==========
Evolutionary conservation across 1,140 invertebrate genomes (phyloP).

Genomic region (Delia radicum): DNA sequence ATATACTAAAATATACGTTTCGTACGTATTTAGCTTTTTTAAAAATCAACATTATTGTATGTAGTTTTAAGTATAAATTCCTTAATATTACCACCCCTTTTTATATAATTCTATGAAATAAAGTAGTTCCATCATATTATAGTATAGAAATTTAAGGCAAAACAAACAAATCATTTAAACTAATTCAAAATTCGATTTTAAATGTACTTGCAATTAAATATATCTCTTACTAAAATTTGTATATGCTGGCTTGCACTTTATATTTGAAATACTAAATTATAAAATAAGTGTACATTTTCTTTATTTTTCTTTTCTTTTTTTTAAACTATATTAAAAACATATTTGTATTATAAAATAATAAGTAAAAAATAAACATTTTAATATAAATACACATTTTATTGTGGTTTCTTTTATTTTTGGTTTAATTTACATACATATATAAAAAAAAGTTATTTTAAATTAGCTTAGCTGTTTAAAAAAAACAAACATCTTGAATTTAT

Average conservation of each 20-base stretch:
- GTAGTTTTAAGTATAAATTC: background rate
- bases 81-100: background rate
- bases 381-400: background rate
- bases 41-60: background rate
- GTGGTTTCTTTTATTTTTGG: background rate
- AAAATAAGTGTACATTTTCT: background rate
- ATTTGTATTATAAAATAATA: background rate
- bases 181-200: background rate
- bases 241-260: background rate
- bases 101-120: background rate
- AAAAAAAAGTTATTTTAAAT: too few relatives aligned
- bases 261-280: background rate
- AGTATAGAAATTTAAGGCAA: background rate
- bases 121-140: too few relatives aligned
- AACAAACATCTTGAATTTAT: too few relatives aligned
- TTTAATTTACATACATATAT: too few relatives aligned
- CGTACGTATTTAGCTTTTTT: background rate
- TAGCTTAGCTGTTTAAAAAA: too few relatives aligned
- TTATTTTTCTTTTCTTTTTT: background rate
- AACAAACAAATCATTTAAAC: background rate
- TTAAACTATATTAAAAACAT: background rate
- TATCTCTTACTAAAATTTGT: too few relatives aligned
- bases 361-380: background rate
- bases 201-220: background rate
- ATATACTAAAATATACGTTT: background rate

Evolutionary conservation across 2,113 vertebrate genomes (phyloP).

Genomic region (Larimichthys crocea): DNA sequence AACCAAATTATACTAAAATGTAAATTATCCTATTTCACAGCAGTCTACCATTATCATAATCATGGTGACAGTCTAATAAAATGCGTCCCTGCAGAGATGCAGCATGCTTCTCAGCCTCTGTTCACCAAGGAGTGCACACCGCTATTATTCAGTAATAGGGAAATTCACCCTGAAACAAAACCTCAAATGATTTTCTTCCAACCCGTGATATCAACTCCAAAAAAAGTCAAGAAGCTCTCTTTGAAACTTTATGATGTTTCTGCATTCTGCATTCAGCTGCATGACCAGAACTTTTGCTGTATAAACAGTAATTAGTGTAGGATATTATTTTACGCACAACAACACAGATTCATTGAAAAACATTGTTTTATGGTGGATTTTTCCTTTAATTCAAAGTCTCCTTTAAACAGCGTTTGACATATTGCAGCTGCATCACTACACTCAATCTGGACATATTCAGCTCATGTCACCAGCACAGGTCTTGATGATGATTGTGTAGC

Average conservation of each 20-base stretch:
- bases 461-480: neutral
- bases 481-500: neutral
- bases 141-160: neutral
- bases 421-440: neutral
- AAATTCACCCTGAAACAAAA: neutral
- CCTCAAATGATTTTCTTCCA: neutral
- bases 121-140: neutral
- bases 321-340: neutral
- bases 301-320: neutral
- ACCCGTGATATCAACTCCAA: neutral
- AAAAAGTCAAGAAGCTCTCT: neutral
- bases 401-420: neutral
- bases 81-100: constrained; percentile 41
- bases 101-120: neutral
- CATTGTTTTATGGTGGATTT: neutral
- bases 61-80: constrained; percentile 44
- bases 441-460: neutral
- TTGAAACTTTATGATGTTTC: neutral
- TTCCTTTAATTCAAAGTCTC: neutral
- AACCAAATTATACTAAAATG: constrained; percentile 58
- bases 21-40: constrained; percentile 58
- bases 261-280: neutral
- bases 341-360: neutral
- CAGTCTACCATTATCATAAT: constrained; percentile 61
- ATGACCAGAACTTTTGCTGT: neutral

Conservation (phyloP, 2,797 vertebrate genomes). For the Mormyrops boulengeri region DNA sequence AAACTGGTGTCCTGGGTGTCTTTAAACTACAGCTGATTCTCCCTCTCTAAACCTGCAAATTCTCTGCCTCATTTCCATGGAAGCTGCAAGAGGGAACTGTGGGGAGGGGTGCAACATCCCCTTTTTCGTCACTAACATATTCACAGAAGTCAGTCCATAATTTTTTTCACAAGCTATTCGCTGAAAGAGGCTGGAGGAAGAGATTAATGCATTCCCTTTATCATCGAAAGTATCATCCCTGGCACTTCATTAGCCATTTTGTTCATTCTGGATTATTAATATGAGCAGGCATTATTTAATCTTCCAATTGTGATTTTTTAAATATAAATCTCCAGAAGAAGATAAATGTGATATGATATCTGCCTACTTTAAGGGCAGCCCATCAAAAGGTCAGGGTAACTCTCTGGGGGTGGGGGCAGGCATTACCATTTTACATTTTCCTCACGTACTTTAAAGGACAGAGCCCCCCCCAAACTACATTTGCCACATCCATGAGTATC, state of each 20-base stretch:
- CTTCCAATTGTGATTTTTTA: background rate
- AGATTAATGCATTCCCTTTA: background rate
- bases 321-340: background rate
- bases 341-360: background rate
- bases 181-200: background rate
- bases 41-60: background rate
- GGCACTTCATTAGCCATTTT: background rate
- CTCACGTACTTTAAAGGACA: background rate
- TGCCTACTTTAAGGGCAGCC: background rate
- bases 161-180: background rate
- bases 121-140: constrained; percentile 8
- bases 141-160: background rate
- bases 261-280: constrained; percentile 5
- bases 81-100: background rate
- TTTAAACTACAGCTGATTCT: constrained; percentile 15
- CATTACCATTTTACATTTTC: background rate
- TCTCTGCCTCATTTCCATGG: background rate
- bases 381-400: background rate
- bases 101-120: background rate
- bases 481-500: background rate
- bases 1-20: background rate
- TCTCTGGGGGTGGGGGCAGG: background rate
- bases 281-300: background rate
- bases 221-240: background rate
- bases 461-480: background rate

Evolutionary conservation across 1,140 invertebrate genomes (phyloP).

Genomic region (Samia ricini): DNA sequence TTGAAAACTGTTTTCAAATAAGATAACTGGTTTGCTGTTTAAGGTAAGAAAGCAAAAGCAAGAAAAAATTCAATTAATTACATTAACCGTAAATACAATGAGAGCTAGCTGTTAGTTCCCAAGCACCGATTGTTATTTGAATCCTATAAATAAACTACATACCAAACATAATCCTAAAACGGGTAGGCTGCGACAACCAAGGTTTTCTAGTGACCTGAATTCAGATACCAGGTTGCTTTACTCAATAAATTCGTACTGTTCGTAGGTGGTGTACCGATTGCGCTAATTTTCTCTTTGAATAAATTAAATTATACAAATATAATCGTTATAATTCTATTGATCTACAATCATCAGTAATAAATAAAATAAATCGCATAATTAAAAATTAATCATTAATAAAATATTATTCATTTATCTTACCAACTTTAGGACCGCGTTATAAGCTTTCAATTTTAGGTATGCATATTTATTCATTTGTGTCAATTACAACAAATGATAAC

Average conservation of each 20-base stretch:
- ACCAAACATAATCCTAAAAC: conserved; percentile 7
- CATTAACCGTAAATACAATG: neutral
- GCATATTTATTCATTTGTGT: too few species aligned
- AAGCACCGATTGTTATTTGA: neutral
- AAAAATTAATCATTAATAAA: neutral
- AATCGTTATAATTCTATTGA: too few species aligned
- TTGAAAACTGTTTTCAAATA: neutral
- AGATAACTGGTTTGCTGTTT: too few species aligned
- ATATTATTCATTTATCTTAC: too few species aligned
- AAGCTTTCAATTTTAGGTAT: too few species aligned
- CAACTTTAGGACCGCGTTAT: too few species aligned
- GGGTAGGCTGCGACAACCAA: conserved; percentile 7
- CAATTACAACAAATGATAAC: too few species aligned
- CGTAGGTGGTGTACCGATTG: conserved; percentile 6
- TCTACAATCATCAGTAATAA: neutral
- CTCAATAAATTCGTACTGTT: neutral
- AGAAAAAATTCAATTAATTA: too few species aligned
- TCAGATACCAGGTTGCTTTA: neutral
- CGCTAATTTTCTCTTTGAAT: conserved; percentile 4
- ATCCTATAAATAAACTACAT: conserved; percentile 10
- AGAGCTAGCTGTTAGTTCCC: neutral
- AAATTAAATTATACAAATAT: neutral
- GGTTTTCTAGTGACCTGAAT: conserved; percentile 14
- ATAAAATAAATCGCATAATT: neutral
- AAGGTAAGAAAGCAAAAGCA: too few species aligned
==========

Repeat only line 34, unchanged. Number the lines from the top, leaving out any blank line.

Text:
- bases 141-160: neutral